Daddy D.A.
Captian Dale A. Dye, USMC (Ret.)
    We had a secret in those fast, hard times, 67-68 in The Nam, didn't we, Gus?  Huh?  There it was...and there it is, right?  We knew there was something inside that had to come out and the war was gonna make it happen for both of us.  You, the reluctant, wandering hobo of the war, and me, the Lifer gone astray among the Snuffies, who wanted to taste, feel and smell so he'd never be a boot again. We knew it right off when you mentioned Hemingway over warm beers and I quoted the line about war being man's greatest adventure. We knew we were kindred spirits, perhaps more closely akin than others in our little gaggle of lusthogs, didn't we?
--Dale Dye
from his tribute to Gus
    I don't look at his face.  Daddy D.A. is a recruiting poster Marine, with a square chin, steel-gray hair, and a neatly trimmed mustache.  But now his face is oily with sweat and contorted.  His eyes are wild.  He looks like a drunk who's about to cry.  But he won't.
    Daddy D.A. is a lifer, a career Marine, but he only just decided to be one, so he's still almost human.  And since Donlon rotated back to the World and I lost my last link with reality, Daddy D.A. has been my best friend.
    I'm afraid to die alone, but even more afraid to go home . . .
    "There it is."  Daddy D.A. nods.  "There it is.  Sorry 'bout that."  He laughs.
    I say, "Want a cold beer?"
    "That's affirmative on your last," says Daddy D.A., looking up, brightening.  "I sure could use one."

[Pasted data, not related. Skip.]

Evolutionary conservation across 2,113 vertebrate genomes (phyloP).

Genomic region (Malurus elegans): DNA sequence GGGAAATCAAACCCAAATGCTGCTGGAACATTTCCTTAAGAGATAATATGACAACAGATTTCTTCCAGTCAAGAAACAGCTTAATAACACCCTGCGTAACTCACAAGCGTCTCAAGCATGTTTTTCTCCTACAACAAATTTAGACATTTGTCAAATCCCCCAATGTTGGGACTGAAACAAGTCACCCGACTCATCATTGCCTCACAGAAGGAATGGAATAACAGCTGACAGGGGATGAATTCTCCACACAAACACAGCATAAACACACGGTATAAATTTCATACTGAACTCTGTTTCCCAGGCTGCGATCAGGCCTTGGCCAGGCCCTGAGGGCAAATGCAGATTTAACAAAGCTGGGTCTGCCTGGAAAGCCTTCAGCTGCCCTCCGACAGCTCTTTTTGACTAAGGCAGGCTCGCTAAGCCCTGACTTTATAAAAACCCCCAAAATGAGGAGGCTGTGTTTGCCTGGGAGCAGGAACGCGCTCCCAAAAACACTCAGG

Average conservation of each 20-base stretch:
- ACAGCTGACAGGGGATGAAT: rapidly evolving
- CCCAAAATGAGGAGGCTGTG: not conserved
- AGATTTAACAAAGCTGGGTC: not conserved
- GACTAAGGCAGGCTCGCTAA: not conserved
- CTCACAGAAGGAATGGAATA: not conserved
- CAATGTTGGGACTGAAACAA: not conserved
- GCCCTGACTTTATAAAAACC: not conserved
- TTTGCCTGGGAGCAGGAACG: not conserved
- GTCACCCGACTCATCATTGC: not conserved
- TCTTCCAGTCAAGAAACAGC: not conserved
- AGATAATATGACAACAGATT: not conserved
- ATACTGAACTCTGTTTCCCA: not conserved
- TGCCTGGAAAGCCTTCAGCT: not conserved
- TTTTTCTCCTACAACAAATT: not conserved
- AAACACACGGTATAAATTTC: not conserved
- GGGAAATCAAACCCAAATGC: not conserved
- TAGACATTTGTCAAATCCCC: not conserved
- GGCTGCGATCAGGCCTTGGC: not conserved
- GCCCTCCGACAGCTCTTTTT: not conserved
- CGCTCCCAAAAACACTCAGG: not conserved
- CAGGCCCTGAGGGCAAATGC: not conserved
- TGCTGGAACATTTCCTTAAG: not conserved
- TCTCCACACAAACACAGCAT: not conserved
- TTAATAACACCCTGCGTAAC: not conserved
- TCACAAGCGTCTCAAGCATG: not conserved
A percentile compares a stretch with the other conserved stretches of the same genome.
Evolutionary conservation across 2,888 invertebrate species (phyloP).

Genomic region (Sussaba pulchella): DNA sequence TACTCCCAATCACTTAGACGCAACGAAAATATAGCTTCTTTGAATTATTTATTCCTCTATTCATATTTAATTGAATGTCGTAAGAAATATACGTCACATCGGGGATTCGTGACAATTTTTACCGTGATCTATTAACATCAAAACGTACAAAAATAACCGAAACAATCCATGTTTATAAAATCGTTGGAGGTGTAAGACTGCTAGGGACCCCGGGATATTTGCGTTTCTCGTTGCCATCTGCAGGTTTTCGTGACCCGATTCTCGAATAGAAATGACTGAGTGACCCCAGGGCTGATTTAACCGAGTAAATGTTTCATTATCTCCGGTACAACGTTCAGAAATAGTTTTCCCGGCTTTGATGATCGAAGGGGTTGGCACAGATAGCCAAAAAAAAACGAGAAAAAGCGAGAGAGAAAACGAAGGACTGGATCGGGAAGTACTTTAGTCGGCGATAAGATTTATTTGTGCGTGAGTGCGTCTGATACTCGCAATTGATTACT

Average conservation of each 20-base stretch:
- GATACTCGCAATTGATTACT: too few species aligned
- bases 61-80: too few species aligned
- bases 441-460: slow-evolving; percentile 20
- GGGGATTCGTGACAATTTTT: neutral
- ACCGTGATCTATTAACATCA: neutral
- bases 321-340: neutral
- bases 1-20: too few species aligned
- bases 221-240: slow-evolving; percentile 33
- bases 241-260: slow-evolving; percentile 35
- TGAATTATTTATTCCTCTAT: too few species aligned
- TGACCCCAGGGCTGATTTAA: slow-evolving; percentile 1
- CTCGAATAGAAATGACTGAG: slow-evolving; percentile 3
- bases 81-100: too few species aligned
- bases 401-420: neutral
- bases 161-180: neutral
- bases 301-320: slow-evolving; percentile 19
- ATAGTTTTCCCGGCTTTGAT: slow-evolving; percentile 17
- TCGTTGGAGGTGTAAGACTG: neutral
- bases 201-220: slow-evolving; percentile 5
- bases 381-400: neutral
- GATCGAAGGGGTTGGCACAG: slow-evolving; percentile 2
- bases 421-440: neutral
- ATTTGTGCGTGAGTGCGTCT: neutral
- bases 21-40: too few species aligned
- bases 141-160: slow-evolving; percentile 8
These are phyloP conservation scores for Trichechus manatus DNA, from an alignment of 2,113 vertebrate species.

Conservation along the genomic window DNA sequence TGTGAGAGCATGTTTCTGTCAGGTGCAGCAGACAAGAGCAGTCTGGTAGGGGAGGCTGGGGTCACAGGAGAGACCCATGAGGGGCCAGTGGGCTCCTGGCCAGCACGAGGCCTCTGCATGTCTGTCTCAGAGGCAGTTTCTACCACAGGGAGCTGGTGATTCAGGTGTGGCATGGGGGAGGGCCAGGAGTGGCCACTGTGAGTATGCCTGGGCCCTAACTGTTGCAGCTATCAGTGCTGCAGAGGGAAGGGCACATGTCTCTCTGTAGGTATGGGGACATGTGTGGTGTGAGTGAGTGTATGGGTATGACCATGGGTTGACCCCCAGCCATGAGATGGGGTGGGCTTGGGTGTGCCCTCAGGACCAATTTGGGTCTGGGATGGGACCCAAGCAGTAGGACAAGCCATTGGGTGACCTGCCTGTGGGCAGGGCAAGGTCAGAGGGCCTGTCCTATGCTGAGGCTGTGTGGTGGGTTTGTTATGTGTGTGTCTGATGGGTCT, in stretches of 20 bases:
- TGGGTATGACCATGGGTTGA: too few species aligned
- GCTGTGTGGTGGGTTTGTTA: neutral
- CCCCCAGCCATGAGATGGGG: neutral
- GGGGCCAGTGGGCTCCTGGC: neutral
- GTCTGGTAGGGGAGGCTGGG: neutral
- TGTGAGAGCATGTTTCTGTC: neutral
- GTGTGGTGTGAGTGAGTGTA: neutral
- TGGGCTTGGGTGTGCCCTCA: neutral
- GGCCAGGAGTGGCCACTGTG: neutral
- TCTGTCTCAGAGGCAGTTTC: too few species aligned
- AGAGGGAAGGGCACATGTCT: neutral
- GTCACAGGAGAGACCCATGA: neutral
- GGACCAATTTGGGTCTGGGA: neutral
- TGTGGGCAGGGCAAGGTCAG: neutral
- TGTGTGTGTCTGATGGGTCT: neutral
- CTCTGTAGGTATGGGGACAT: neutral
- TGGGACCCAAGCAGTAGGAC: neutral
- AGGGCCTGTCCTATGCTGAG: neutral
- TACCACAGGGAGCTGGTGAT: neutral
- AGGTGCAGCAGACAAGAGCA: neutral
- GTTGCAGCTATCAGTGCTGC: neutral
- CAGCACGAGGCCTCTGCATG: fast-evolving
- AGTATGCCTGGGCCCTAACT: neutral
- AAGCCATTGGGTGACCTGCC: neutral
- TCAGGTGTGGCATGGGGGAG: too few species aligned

I say, "Well, when you find some slack, D.A., you be sure to souvenir a big piece for me."
--from The Phantom Blooper
    For the Vietnam War sequences, Dye, himself a Vietnam combat veteran, did more than toughen the actors physically. "I had to reach inside their hearts and tell them what we were like in 1968 when we were 20 years old -- what our attitudes were, what seeing that war and that brutality did to us, what it felt like to go for long periods of having nothing and being exhausted all the time and being covered with jungle sores. I had to do this because anytime you lie on a screen, you've done a disservice to America's fighting men and the 58,000 Americans who fell in Vietnam, and I won't allow that."
--from the official RULES of ENGAGEMENT web site
Dye on the set of Saving Private Ryan
Photo from the film's official web site
Dye in pre-production for The Last of the Mohicans
Dye conducting weapons training on the set of Terminator 2
 Photo from Entertainer Network Weblinks
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